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More than 2.5 million people are without power this morning in Florida after Hurricane Ian made landfall as a powerful Category 4 storm along the state’s Gulf Coast yesterday afternoon. The system reached maximum sustained wind speeds of 155 mph—two miles per hour short of Category 5 status—before arriving just north of Fort Myers. No US deaths had been reported as of this morning, though search and rescue teams have been slowed by weather conditions.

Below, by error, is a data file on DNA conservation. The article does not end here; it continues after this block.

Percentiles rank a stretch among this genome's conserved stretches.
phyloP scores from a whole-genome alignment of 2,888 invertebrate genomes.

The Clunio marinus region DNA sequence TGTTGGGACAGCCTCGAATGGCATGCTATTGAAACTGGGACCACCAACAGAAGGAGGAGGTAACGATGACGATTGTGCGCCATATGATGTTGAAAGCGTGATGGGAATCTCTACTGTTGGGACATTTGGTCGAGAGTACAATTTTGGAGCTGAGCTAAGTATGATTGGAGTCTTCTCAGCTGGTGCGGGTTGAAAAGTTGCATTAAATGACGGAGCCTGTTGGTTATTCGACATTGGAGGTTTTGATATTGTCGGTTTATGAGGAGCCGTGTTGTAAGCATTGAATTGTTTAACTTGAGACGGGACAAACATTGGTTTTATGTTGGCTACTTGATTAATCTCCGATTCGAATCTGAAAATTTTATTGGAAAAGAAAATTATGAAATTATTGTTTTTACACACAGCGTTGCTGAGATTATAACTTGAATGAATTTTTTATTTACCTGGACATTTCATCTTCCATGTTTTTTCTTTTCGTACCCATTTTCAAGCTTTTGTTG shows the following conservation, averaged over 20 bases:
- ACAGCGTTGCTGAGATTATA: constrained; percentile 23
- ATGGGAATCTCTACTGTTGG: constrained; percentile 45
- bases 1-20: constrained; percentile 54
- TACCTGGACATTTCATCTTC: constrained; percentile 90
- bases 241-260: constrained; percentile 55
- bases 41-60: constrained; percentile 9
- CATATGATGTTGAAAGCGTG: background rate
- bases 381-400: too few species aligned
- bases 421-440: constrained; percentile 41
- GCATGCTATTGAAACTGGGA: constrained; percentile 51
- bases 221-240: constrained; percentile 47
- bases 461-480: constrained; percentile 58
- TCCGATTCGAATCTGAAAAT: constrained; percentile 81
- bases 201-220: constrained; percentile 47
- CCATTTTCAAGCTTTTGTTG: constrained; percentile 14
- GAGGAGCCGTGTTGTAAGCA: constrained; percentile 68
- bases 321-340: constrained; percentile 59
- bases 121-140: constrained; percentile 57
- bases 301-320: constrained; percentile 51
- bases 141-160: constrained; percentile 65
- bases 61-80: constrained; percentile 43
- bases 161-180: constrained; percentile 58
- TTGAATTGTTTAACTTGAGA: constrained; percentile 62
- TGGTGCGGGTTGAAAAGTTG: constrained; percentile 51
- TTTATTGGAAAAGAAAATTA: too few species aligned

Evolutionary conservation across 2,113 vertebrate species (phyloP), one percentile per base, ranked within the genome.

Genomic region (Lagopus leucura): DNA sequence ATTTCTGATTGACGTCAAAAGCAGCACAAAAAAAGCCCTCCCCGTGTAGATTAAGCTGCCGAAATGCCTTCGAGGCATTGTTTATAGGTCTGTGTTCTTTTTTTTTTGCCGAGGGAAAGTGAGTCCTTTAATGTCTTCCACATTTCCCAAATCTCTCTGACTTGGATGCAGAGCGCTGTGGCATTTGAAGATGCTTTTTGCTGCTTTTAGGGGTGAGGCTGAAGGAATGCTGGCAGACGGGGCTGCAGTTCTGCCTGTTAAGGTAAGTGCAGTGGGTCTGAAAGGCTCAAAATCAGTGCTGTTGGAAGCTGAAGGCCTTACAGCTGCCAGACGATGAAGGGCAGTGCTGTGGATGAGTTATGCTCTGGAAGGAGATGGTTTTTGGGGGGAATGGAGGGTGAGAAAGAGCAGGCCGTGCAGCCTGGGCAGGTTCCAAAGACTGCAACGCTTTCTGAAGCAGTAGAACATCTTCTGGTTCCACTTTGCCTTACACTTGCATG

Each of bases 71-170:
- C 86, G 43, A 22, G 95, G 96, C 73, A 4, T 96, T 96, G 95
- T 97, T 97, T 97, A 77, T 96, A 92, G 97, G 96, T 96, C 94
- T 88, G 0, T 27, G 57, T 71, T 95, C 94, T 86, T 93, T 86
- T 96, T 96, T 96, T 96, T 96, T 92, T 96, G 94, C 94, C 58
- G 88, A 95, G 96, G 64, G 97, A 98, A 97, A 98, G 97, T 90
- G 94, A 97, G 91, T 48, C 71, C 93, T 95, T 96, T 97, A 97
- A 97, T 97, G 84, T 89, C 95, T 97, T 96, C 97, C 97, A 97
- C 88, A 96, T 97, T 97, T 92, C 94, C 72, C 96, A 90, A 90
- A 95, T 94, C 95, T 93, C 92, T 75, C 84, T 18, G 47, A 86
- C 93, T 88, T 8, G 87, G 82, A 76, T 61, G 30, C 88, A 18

The storm’s counterclockwise spin pulled water out of Tampa Bay (see video) while inundating areas along Florida’s southwestern coast, with between 12 and 16 feet of storm surge in some locations. The effect, generated by the force of the wind pushing excess water onto land, caused dislodged a number of buildings in the Fort Myers area. As of this morning the storm had been downgraded to a tropical storm.

Ian is expected to traverse the peninsula to the Atlantic Ocean, then bend back over the Carolinas and head toward the Midsouth and Midwest over the weekend. See its trajectory here.